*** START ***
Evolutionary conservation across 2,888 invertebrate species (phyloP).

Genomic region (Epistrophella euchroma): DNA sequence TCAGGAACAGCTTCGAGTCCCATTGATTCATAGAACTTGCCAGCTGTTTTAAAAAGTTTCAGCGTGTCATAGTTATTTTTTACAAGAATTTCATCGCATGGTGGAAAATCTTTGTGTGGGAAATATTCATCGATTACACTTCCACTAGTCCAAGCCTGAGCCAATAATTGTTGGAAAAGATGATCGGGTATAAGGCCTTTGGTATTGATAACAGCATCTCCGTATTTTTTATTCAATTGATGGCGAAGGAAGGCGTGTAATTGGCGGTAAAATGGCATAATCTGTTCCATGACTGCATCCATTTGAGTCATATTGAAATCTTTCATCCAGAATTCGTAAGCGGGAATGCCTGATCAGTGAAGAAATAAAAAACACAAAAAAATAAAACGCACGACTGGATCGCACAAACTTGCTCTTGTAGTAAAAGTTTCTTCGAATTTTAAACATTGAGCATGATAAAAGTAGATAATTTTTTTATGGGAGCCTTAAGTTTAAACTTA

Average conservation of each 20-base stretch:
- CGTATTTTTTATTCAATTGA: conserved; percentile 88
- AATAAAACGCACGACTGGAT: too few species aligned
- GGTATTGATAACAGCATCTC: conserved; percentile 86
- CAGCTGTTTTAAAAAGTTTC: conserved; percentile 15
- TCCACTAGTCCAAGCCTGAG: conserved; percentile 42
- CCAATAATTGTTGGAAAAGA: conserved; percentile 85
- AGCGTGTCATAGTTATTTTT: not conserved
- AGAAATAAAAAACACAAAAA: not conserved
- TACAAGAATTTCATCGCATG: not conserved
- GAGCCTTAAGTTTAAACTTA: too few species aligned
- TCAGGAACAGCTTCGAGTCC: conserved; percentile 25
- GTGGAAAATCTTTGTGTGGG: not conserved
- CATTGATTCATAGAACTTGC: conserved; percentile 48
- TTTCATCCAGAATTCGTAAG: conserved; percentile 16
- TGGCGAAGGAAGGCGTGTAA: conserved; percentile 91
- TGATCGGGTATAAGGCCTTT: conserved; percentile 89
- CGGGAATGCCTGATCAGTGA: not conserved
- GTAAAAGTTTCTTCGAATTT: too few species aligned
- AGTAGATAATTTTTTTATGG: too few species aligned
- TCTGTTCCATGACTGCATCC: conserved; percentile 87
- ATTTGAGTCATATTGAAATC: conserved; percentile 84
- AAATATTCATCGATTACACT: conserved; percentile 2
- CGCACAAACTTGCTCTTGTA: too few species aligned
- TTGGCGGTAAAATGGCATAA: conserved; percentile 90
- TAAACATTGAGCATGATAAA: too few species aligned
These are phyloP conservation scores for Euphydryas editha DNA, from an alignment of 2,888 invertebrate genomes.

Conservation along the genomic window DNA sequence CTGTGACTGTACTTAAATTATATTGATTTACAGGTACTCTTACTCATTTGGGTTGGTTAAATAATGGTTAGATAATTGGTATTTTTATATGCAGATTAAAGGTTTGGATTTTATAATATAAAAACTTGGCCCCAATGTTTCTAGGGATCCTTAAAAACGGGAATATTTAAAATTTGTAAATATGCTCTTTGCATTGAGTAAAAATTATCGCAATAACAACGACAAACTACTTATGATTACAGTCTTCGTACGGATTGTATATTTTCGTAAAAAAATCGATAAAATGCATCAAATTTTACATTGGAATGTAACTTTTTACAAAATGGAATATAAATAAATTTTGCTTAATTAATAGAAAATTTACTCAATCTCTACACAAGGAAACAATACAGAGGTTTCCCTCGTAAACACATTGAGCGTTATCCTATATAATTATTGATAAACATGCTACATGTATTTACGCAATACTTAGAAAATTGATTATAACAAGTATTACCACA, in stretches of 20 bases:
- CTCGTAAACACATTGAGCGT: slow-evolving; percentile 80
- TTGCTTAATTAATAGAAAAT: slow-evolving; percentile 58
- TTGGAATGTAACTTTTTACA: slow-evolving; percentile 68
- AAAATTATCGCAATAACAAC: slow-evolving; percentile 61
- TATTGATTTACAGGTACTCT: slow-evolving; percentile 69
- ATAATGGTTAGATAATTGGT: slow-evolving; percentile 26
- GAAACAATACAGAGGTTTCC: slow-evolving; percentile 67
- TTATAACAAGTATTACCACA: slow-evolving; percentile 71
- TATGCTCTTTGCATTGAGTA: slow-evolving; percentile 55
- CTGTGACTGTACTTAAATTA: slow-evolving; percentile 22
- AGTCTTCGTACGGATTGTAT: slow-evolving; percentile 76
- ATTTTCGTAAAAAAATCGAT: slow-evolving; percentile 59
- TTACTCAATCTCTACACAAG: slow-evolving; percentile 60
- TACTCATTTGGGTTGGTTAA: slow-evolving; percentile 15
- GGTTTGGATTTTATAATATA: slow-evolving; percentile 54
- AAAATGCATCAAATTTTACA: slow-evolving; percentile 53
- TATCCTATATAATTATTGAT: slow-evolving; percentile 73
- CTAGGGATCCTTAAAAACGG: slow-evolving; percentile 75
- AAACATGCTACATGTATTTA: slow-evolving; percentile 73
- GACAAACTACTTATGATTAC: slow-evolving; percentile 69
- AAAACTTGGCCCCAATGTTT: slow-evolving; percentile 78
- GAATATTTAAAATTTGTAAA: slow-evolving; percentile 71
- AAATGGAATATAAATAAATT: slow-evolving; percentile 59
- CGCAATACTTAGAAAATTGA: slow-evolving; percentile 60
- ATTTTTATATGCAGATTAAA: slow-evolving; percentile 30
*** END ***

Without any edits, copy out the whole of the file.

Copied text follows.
Evolutionary conservation across 2,888 invertebrate species (phyloP).

Genomic region (Epistrophella euchroma): DNA sequence TCAGGAACAGCTTCGAGTCCCATTGATTCATAGAACTTGCCAGCTGTTTTAAAAAGTTTCAGCGTGTCATAGTTATTTTTTACAAGAATTTCATCGCATGGTGGAAAATCTTTGTGTGGGAAATATTCATCGATTACACTTCCACTAGTCCAAGCCTGAGCCAATAATTGTTGGAAAAGATGATCGGGTATAAGGCCTTTGGTATTGATAACAGCATCTCCGTATTTTTTATTCAATTGATGGCGAAGGAAGGCGTGTAATTGGCGGTAAAATGGCATAATCTGTTCCATGACTGCATCCATTTGAGTCATATTGAAATCTTTCATCCAGAATTCGTAAGCGGGAATGCCTGATCAGTGAAGAAATAAAAAACACAAAAAAATAAAACGCACGACTGGATCGCACAAACTTGCTCTTGTAGTAAAAGTTTCTTCGAATTTTAAACATTGAGCATGATAAAAGTAGATAATTTTTTTATGGGAGCCTTAAGTTTAAACTTA

Average conservation of each 20-base stretch:
- CGTATTTTTTATTCAATTGA: conserved; percentile 88
- AATAAAACGCACGACTGGAT: too few species aligned
- GGTATTGATAACAGCATCTC: conserved; percentile 86
- CAGCTGTTTTAAAAAGTTTC: conserved; percentile 15
- TCCACTAGTCCAAGCCTGAG: conserved; percentile 42
- CCAATAATTGTTGGAAAAGA: conserved; percentile 85
- AGCGTGTCATAGTTATTTTT: not conserved
- AGAAATAAAAAACACAAAAA: not conserved
- TACAAGAATTTCATCGCATG: not conserved
- GAGCCTTAAGTTTAAACTTA: too few species aligned
- TCAGGAACAGCTTCGAGTCC: conserved; percentile 25
- GTGGAAAATCTTTGTGTGGG: not conserved
- CATTGATTCATAGAACTTGC: conserved; percentile 48
- TTTCATCCAGAATTCGTAAG: conserved; percentile 16
- TGGCGAAGGAAGGCGTGTAA: conserved; percentile 91
- TGATCGGGTATAAGGCCTTT: conserved; percentile 89
- CGGGAATGCCTGATCAGTGA: not conserved
- GTAAAAGTTTCTTCGAATTT: too few species aligned
- AGTAGATAATTTTTTTATGG: too few species aligned
- TCTGTTCCATGACTGCATCC: conserved; percentile 87
- ATTTGAGTCATATTGAAATC: conserved; percentile 84
- AAATATTCATCGATTACACT: conserved; percentile 2
- CGCACAAACTTGCTCTTGTA: too few species aligned
- TTGGCGGTAAAATGGCATAA: conserved; percentile 90
- TAAACATTGAGCATGATAAA: too few species aligned
These are phyloP conservation scores for Euphydryas editha DNA, from an alignment of 2,888 invertebrate genomes.

Conservation along the genomic window DNA sequence CTGTGACTGTACTTAAATTATATTGATTTACAGGTACTCTTACTCATTTGGGTTGGTTAAATAATGGTTAGATAATTGGTATTTTTATATGCAGATTAAAGGTTTGGATTTTATAATATAAAAACTTGGCCCCAATGTTTCTAGGGATCCTTAAAAACGGGAATATTTAAAATTTGTAAATATGCTCTTTGCATTGAGTAAAAATTATCGCAATAACAACGACAAACTACTTATGATTACAGTCTTCGTACGGATTGTATATTTTCGTAAAAAAATCGATAAAATGCATCAAATTTTACATTGGAATGTAACTTTTTACAAAATGGAATATAAATAAATTTTGCTTAATTAATAGAAAATTTACTCAATCTCTACACAAGGAAACAATACAGAGGTTTCCCTCGTAAACACATTGAGCGTTATCCTATATAATTATTGATAAACATGCTACATGTATTTACGCAATACTTAGAAAATTGATTATAACAAGTATTACCACA, in stretches of 20 bases:
- CTCGTAAACACATTGAGCGT: slow-evolving; percentile 80
- TTGCTTAATTAATAGAAAAT: slow-evolving; percentile 58
- TTGGAATGTAACTTTTTACA: slow-evolving; percentile 68
- AAAATTATCGCAATAACAAC: slow-evolving; percentile 61
- TATTGATTTACAGGTACTCT: slow-evolving; percentile 69
- ATAATGGTTAGATAATTGGT: slow-evolving; percentile 26
- GAAACAATACAGAGGTTTCC: slow-evolving; percentile 67
- TTATAACAAGTATTACCACA: slow-evolving; percentile 71
- TATGCTCTTTGCATTGAGTA: slow-evolving; percentile 55
- CTGTGACTGTACTTAAATTA: slow-evolving; percentile 22
- AGTCTTCGTACGGATTGTAT: slow-evolving; percentile 76
- ATTTTCGTAAAAAAATCGAT: slow-evolving; percentile 59
- TTACTCAATCTCTACACAAG: slow-evolving; percentile 60
- TACTCATTTGGGTTGGTTAA: slow-evolving; percentile 15
- GGTTTGGATTTTATAATATA: slow-evolving; percentile 54
- AAAATGCATCAAATTTTACA: slow-evolving; percentile 53
- TATCCTATATAATTATTGAT: slow-evolving; percentile 73
- CTAGGGATCCTTAAAAACGG: slow-evolving; percentile 75
- AAACATGCTACATGTATTTA: slow-evolving; percentile 73
- GACAAACTACTTATGATTAC: slow-evolving; percentile 69
- AAAACTTGGCCCCAATGTTT: slow-evolving; percentile 78
- GAATATTTAAAATTTGTAAA: slow-evolving; percentile 71
- AAATGGAATATAAATAAATT: slow-evolving; percentile 59
- CGCAATACTTAGAAAATTGA: slow-evolving; percentile 60
- ATTTTTATATGCAGATTAAA: slow-evolving; percentile 30